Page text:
Running late on holiday shopping? You still have time to pop into a bookstore and grab one of these books, among my favorites of 2016.
Cooking School: Mastering Classic and Modern French Cuisine ($35) by Alain Ducasse
Alain Ducasse is a French chef with more than a dozen restaurants in France, plus more in Monaco, Tokyo, Hong Kong, Doha, London and New York. He also has a cooking school in Paris, and that’s where this book comes in. Originally published in French in 2011, the language has been translated into English—if not the taste buds. So much foie gras! So many charlottes (molded cakes made with ladyfingers). But the directions are clear and thorough and there are photos to guide nearly every step. This is a great gift for an ambitious home cook who loves fancy French food and wants to learn to make it at home.
Eataly: Contemporary Italian Cooking ($40)
This is a huge compendium of recipes from the Italian food emporiums of the same name in New York, Chicago, Boston and soon, Los Angeles. These are recipes for dishes you’d be excited to see on a menu in Santa Fe: Fried polenta with lardo and truffle; pappardelle with cheese, pancetta and fava beans; sausage and cranberry bean risotto; five-spice beef with onion, orange and fennel sauce. The food is fun, contemporary and mostly leans toward the healthy rather than the cheesy. It’ll make you want to cook and invite people over!
Acorns & Cattails: A Modern Foraging Cookbook of Forest, Farm & Field ($35) by Rob Connoley
When Connoley had his restaurant in Silver City, the Curious Kumquat, he was known for using ingredients he had foraged himself. The restaurant is now closed, but this beautifully photographed book expands on his repertoire of adventurous fare. Know a paleo eater with a restless palate? A committed forager with far-reaching tastes? This is for them. Imagine goat mole, Korean elk and braised javelina; cattail hummus with stinging nettle sauce, acorn croquettes and wild grass risotto. The pleasant surprise of the book is how many elegantly exotic desserts there are.
Alton Brown: EveryDayCook ($35) by Alton Brown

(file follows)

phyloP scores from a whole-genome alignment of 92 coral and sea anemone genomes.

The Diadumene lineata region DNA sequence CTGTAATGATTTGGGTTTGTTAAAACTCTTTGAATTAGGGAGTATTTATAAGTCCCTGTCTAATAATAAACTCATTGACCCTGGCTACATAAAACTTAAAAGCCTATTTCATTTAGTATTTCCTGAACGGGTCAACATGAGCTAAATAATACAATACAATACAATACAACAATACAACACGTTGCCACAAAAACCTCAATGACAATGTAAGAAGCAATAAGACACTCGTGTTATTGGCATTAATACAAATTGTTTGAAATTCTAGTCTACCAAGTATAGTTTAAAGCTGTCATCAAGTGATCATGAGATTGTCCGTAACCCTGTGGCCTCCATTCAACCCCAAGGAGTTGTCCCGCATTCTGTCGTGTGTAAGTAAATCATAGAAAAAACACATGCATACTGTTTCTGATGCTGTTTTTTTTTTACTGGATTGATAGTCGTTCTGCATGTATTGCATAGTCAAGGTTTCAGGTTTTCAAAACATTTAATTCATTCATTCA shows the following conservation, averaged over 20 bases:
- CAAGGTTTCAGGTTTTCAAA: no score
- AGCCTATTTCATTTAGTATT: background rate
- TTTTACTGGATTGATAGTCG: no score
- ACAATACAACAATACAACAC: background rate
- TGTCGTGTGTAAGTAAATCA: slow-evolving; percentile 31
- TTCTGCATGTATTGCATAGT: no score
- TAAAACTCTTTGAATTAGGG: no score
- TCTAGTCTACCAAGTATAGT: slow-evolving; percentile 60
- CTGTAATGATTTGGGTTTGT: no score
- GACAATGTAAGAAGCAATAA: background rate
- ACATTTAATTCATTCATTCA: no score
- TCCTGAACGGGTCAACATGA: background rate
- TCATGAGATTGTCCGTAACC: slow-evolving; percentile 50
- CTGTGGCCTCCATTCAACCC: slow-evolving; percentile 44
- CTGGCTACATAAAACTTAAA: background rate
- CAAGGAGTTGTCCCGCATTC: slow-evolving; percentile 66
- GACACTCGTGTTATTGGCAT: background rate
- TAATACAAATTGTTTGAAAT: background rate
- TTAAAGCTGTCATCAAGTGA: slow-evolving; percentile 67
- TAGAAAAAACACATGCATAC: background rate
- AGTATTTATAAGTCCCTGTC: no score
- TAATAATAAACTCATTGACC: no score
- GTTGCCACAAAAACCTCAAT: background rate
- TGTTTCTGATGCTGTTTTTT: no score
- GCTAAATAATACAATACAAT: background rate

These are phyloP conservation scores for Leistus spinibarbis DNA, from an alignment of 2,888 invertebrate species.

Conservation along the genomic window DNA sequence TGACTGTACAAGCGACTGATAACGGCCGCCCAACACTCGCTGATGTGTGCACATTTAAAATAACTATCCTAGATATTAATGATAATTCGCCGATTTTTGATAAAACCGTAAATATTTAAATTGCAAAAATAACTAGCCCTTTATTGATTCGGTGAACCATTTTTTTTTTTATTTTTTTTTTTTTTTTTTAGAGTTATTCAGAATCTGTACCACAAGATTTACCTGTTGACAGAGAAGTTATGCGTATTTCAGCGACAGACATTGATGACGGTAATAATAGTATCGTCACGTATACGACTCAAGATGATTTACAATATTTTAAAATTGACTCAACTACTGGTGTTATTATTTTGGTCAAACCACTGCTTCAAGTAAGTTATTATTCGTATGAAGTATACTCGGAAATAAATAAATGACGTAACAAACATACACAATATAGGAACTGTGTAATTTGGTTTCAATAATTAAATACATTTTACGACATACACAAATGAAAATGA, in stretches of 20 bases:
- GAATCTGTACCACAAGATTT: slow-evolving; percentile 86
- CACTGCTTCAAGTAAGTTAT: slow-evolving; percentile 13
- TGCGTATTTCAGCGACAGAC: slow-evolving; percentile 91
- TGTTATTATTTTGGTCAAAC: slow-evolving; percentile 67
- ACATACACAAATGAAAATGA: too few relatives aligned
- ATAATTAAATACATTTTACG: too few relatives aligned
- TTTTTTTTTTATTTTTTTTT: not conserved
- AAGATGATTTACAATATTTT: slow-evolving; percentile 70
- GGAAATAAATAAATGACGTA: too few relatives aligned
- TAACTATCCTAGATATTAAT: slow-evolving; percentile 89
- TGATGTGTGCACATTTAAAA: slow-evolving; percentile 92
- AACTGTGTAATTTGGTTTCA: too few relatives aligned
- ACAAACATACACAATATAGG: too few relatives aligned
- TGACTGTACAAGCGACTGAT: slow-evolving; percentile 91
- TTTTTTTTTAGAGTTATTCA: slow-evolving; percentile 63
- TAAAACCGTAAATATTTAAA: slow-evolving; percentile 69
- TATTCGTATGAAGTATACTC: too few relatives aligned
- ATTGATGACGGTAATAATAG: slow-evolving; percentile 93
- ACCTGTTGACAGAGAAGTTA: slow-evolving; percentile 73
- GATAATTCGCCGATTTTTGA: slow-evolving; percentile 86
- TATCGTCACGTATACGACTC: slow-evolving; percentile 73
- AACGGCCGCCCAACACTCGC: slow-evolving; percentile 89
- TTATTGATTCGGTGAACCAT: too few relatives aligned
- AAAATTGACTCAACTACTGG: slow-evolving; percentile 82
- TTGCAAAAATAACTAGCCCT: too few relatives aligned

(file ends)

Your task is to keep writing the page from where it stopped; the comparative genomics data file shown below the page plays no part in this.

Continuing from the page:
I love Alton Brown’s enthusiasm, nerdiness and practicality. In this new book he emphasizes the practicality but still dorks out over science in a contagious way. He shares tons of advice about his favorite tools, ingredients and techniques. The recipes are arranged by time of day, which is weird but whatever. The recipes are great. Breakfast carbonara made with sausage? Salisbury steak? Cider house fondue, cocoa nib vinaigrette and “The General’s Fried Chicken?” Yes, please! Porn for food nerds.
The Essential Oyster: A Salty Appreciation of Taste and Temptation ($35) by Rowan Jacobsen
With gorgeous close-ups of glistening bivalves, this encyclopedia of oysters is a feast for the eyes. The book profiles more than 100 different types of American oysters, including tasting notes and engrossing stories about them and the people who raise, harvest and eat them. You might think: “Who needs recipes? I eat em right outta the shell!” But what about iced rosé mignonette? Eh? Gotcha there, huh? An elegant and unexpected gift for an oyster lover.
But First, Champagne: A Modern Guide to the World’s Favorite Wine ($29.99) by David White, John Trinidad and Ray Isle
The first five chapters of this book provide a good history but the sixth is where it gets good: “The Grower Revolution.” Champagne has always been unusual among wine in that most of it was made by firms that bought grapes from many people and then made bubbly under their own label. The goal for most was to have one bottle taste reliably like the next, year after year. But the most exciting thing happening in sparkles right now is the stuff made by the people who grow the grapes on small estates. Funky, unique, full of terroir and surprises, grower Champagnes are where it’s at and they are given their due here. For the novice student of bubbly as well as the drinker who thinks she knows everything.
Amaro: The Spirited World of Bittersweet, Herbal Liqueurs, with Cocktails, Recipes, and Formulas ($26) by Brad Thomas Parsons
Got a thirsty friend with an overcrowded bar? Know a wannabe hipster mixologist? Or just someone who loves the weird, bitter herbal liqueurs you hate? Show them you get them with this loving appreciation of bittersweet amaro, from Campari and Aperol to Cynar and Fernet Branca—then way, way past that into exotic, exciting things you’ve never heard of. With more than 100 cocktail recipes, plus directions for making your own and tips on using amaro in cooking.